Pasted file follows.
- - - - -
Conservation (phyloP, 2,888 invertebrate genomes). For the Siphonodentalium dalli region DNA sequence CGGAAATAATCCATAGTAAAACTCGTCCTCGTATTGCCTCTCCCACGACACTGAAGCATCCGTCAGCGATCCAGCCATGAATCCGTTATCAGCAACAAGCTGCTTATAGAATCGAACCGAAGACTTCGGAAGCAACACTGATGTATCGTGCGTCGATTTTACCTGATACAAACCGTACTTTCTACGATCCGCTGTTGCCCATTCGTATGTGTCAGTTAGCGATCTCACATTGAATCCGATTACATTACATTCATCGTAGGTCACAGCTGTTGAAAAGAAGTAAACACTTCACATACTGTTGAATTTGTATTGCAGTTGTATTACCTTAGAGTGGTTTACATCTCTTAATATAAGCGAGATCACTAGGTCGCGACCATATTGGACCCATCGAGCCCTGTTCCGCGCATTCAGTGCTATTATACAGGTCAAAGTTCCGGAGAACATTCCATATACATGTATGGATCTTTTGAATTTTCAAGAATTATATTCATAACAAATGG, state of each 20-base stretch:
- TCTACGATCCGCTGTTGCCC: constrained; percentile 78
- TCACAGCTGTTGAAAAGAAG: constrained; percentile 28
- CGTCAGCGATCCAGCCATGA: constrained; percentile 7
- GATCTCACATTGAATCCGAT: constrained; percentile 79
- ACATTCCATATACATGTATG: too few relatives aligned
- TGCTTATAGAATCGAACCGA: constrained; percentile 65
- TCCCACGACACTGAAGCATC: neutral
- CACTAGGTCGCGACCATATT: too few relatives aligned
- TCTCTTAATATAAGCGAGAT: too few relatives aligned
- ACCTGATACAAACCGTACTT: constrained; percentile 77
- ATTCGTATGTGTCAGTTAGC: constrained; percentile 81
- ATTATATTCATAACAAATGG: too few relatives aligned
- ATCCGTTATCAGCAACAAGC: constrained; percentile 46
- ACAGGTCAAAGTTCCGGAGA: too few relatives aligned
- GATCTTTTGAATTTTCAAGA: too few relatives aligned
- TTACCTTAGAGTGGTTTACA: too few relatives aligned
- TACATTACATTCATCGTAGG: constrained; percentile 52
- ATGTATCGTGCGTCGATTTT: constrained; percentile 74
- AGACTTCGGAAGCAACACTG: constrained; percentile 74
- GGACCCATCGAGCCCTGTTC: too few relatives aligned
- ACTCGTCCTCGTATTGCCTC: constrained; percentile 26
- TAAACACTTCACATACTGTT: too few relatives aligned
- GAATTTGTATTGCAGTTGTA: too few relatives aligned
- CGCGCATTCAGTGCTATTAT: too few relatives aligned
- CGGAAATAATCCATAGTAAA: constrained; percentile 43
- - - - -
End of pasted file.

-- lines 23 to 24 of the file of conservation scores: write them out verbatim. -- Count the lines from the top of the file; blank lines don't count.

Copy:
- TAAACACTTCACATACTGTT: too few relatives aligned
- GAATTTGTATTGCAGTTGTA: too few relatives aligned